The Pentagon and State Department recently published a report explaining the need to set up a third ground-based interceptor site in Eastern Europe to counter the growing threat of long-range missiles from rogue states.
The report was produced to better explain why the Pentagon wants to build a 10-missile interceptor site in Poland by 2011 to 2013, and a midcourse tracking and discrimination radar in Czech Republic by 2011. Talks are under way for the system.
The repor t states that the threat from missiles “is real and growing” and notes that in 1972 only nine states deployed ballistic missiles while by 2006 the number had grown to 25 nations.
The number of states with missiles capable of attacking U.S. allies and U.S. territory has increased from five states to nine, with Iran and North Korea the most worrisome.
“If Europe is not secure, the United States is not secure,” the report stated.
The report notes that to protect against missile attacks, “we need defenses stationed and operational in Europe before a threat fully emerges.”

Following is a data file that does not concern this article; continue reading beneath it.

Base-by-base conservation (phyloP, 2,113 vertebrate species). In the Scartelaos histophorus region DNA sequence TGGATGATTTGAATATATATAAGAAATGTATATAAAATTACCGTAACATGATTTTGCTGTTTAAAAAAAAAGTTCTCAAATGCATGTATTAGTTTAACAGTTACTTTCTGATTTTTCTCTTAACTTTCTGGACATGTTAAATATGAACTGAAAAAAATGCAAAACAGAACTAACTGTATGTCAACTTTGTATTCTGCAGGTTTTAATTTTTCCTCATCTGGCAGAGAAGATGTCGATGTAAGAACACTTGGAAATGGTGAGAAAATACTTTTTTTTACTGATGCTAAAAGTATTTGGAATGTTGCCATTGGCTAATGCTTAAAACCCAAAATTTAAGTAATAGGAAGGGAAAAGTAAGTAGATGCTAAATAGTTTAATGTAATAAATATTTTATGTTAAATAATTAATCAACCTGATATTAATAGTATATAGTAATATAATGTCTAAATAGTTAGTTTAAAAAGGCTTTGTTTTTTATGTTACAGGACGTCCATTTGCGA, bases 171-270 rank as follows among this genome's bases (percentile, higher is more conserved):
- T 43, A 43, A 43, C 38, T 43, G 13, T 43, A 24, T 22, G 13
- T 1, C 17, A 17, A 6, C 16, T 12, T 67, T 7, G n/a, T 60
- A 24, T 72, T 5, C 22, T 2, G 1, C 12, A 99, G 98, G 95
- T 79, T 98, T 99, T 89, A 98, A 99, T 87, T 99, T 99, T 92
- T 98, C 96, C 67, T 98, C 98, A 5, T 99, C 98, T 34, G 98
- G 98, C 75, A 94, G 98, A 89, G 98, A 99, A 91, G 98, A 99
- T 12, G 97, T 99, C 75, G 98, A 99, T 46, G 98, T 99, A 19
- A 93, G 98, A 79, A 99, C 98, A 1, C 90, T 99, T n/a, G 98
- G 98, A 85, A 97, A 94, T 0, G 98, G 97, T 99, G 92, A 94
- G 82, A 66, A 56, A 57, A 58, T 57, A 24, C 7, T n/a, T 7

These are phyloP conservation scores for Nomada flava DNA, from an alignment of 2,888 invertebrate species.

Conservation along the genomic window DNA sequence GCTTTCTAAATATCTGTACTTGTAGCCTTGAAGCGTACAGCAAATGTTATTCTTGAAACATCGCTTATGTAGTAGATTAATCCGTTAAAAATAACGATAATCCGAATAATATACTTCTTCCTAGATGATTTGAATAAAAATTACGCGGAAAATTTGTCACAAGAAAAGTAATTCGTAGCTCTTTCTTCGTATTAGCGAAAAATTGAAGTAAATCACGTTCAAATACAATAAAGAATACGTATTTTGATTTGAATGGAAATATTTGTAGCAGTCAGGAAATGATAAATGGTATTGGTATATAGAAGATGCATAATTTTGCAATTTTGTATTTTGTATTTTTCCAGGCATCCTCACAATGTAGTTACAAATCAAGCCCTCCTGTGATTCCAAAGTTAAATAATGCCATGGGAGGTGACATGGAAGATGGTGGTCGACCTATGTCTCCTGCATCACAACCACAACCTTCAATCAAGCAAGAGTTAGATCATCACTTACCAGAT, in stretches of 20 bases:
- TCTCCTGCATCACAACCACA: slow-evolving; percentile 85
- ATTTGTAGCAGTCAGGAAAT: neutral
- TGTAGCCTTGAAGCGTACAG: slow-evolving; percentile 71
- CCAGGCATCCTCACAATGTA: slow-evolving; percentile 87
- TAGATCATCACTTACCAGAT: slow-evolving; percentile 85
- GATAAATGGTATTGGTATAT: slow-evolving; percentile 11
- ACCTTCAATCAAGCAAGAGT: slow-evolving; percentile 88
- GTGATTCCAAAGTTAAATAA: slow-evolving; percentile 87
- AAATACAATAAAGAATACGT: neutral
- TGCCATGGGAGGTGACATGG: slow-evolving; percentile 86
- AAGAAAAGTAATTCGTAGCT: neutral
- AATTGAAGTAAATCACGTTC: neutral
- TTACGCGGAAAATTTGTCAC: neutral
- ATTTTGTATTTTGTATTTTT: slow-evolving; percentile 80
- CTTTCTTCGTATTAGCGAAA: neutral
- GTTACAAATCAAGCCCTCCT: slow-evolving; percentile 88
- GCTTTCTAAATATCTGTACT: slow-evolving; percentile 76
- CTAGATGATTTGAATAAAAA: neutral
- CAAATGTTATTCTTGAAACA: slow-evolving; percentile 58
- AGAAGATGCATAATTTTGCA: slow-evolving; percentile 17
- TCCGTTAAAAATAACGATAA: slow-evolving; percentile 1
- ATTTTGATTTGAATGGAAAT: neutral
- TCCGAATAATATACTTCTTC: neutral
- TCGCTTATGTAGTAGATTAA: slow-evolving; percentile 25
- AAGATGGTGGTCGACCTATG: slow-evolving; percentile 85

In addition to North Korea’s long-range Taepodong-2 missile, the report identified another major threat as Iran’s Shahab-3 medium-range missile, which was test-fired in November during Iran’s “Great Prophet II” exercises. The Shahab-3 has a range of about 800 miles, enough to hit targets in Israel and Turkey. Additionally, Iran is developing longer-range missiles, including a 1,240-mile range Shahab and eventually intercontinental-range missiles.
“We cannot afford to be surprised by waking up one day and discovering that Iran has an [intercontinental ballistic missile] capability,” the report stated.
The report shows that the Polish-Czech site would not “catch” any Russian ICBMs, but would protect all European NATO allies from attack against a long-range missile fired from the Middle East.